Jack Straw

Jerry Garcia and Bob Weir in Denmark, April 1972 - Jorgen Angel, Getty Images

Jerry Garcia and Bob Weir in Denmark, April 1972 – Jorgen Angel, Getty Images

Note: this is Part 1 of a three part series.  See also Part 2, and Part 3.

Introduction

We can share the women, we can share the wine.
We can share what we got of yours, ‘cos we done shared all of mine.”

So begins the Grateful Dead’s signature murder ballad, “Jack Straw”.  As a neophyte to the Dead’s music in high school, I naively thought these lines spoke to the hippie ethos at the core of the band’s being. Then, eventually, I listened to the words!  Well folks, it ain’t about pleasure cruising boys and their sexist ideas of free love.  This is a ballad proper.

Jack Straw utters these words to his “old buddy” Shannon, and we soon see why.  The two are on the run, presumably escaped prisoners, and their story unfolds under the hot July sun of the American desert southwest during what seems to be the Great Depression.  Jack dreams of hopping a train out of Santa Fe and finding an anonymous life somewhere far away.  Shannon doesn’t dream at all and is instead motivated by violent instinct. He kills a watchman for four bucks and is more interested in settling an old score in Tulsa than in finding freedom. This troubles Jack deeply and keeps the duo moving and insecure.  In the end…  well, I already told you – it’s a murder ballad!

“Jack Straw from Wichita cut his buddy down.  
He dug for him a shallow grave and laid his body down
half a mile from Tuscon by the morning light.
One man gone and another to go…”

The Song

The Grateful Dead never released a studio version of “Jack Straw”.  But they introduced the song into their repertoire on October 19, 1971 and it stayed there, but for one short absence, until their last tour in the summer of 1995.   The performance on their epic live triple album Europe ’72 was my ‘gateway’ to the song, and such is probably true for many.  But for all its greatness, that recording is only a snapshot.  They performed it nearly five hundred times in 24 years.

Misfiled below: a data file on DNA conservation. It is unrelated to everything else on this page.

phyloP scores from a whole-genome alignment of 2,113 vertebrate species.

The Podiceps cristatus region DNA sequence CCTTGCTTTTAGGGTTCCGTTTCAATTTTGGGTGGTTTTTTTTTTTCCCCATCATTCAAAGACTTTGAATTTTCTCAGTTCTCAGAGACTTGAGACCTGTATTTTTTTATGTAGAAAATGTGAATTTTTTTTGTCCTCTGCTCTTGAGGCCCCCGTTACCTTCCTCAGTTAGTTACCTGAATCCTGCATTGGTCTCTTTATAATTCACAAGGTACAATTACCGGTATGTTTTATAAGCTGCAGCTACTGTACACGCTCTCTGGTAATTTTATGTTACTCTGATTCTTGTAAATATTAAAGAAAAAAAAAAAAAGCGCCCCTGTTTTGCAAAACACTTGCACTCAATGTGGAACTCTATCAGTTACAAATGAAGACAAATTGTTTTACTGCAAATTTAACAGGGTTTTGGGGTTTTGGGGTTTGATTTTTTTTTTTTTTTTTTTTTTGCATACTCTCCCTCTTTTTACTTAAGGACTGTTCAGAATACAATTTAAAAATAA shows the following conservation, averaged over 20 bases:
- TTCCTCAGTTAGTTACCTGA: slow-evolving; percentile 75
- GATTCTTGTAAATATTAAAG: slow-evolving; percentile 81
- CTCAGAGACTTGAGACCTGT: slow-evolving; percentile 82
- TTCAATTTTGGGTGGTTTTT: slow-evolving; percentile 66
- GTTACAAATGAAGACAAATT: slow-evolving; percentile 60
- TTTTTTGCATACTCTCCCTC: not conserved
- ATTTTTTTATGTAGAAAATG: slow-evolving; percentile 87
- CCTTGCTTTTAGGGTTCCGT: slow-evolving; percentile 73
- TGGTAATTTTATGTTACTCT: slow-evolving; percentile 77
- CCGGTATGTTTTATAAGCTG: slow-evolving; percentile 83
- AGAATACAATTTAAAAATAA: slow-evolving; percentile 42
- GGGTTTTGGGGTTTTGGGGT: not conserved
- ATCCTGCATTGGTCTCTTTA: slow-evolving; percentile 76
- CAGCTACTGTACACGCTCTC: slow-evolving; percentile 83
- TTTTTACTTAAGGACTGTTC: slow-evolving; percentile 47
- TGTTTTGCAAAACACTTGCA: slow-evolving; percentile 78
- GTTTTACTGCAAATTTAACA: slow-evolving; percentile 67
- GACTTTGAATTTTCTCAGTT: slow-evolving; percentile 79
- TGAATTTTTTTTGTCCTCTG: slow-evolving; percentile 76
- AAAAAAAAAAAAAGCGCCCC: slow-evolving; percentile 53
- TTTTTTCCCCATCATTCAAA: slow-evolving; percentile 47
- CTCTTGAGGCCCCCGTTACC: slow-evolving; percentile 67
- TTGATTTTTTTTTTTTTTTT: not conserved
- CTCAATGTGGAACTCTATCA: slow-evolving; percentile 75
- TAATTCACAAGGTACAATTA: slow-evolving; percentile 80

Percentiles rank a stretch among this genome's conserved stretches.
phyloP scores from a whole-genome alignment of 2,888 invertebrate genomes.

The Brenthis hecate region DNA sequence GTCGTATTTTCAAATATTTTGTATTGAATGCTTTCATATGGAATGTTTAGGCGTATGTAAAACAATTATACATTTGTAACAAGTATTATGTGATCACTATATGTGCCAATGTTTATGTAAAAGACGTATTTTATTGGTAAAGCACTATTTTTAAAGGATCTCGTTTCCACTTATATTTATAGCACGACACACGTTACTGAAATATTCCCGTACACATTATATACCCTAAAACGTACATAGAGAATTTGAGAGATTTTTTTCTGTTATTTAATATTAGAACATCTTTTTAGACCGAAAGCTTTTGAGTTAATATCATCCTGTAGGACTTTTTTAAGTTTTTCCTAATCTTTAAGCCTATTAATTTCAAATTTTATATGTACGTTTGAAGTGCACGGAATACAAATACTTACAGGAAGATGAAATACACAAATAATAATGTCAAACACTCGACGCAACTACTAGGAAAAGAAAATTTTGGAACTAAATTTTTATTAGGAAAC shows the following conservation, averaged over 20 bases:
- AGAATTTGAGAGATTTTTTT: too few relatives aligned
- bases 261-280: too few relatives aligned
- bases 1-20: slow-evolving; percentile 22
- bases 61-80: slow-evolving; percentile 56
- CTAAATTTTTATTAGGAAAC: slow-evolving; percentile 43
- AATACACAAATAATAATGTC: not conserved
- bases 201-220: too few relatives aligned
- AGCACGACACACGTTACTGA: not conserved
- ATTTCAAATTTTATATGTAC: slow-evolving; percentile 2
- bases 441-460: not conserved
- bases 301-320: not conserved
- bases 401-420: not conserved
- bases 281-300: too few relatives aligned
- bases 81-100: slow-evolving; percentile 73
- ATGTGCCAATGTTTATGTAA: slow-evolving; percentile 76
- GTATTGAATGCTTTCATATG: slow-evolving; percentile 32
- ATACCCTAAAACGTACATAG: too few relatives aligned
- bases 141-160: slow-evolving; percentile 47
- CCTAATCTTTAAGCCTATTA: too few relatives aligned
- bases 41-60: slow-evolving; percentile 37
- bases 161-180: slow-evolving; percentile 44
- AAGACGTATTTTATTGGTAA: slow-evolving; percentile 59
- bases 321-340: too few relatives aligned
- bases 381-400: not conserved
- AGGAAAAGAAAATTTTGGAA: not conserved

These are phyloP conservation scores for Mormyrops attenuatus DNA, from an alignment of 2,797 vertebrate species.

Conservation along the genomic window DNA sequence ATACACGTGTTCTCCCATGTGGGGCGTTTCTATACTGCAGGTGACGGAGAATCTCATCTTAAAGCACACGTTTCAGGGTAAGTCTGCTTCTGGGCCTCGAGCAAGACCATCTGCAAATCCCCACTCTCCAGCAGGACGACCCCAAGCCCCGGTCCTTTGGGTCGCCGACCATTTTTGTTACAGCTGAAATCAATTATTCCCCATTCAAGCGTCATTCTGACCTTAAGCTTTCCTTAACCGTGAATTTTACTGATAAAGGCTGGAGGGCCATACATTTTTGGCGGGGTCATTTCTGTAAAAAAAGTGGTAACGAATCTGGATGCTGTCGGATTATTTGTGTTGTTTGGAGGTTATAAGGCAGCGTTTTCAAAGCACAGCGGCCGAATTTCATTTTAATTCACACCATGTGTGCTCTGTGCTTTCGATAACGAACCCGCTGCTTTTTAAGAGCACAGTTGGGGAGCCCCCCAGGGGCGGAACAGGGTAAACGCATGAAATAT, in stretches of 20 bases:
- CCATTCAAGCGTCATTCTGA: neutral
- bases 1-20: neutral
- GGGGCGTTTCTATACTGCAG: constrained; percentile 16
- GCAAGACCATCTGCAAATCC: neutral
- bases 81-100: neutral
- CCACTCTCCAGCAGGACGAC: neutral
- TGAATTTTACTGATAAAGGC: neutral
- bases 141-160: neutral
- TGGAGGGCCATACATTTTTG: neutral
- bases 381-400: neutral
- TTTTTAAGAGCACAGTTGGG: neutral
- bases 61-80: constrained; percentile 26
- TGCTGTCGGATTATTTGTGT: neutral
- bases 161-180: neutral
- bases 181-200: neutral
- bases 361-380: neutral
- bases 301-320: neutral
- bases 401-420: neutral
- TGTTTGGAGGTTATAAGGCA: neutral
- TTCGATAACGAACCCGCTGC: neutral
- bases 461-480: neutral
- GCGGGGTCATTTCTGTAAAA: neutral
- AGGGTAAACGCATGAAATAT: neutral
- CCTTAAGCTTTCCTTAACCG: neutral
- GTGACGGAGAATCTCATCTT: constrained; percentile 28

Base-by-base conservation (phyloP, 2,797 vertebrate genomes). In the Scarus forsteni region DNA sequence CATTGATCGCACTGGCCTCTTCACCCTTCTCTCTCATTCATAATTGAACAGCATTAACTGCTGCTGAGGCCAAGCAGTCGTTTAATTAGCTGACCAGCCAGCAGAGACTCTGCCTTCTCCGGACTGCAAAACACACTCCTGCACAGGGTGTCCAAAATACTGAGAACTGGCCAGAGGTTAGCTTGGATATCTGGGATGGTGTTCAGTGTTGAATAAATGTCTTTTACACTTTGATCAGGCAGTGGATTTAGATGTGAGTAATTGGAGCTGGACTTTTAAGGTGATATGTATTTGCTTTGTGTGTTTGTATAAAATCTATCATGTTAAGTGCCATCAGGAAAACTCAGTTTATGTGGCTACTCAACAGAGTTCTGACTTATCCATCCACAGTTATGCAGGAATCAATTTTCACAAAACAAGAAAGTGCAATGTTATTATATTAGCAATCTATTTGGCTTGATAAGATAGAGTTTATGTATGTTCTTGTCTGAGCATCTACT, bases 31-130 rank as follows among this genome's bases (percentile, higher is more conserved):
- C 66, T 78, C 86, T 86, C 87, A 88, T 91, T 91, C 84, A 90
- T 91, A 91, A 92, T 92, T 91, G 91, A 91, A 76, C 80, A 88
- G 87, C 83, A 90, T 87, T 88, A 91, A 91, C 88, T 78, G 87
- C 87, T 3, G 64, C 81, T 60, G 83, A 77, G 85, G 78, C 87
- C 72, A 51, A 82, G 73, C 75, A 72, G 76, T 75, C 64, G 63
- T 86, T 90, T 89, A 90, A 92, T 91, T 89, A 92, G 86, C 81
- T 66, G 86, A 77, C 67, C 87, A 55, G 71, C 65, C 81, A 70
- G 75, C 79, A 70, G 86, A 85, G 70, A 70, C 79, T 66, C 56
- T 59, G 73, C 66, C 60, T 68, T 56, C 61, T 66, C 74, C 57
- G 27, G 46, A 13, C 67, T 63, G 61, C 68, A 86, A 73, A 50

The video below is from their show on July 9, 1989 at Giants Stadium, and is very much an inspired performance.  The Spotify link below it is the classic track from Europe ’72, from their show on May 3rd at Olympia Theatre, Paris.

Grateful Dead – “Jack Straw” Europe ’72 (Spotify)

“Jack Straw” Lyrics – from The Annotated Grateful Dead Lyrics by David Dodd

Pegging this song to a moment in time is easy compared to some of the others we’ve covered in this blog.  The Dead’s long-time lyricist Robert Hunter penned the tune with rhythm guitarist Bob Weir likely sometime in late 1970 or early 1971.  Hunter even posted an early manuscript online!  (If you click on the image, it should be large enough to read.)

"Jack Straw" - handwritten manuscript, Robert Hunter

“Jack Straw” – handwritten manuscript, Robert Hunter

Hunter is well-known for saying little about the meaning of his songs as written, preferring instead to let listeners find their own interpretations of his work. This essay is an interesting aside on that point.

However, Weir declared that the song was inspired in part by Steinbeck’s Of Mice and Men.  I don’t know when he first revealed this, but a comment of his in 2004, recorded and posted by David Gans in this thread on The WELL, makes it clear enough.  An interview by David Cavanagh in 2007 with Weir, for Uncut magazine, removes all doubt and adds some detail.

“I don’t watch much TV, but one night I was home, it was late, and an old version of Steinbeck’s Of Mice And Men came on. I was mesmerized. We were coming out of the Workingman’s Dead phase, and Hunter had this lyric. I grabbed it, and we came with a little sketch of heartland Americana, a ballad about two ne’er-do-wells. It was patterned on Of Mice And Men, but we tried to put a twist or two on it. Same story, different context.”

So we can identify the origin and *some* of the inspiration (note that Hunter had the seed of the song before Weir “grabbed” it) for this totally fictional tale of a desperate murder.  You’ll judge for yourself whether or not it makes depth, but this song is clearly not pastiche balladry like the Beatles’ Rocky Raccoon.  Neither is it simply an homage to Steinbeck or a reworking of Of Mice and Men, as I’ll observe in my mid-week post.  Indeed, it functions well as a post-modern murder ballad, albeit differently than the other examples we’ve considered thus far in this blog.  I’ll explore that at the end of the week, as well as to offer my own humble interpretation of the lyrics.  (You think I’m going to let Bob Weir tell me what the song’s about?)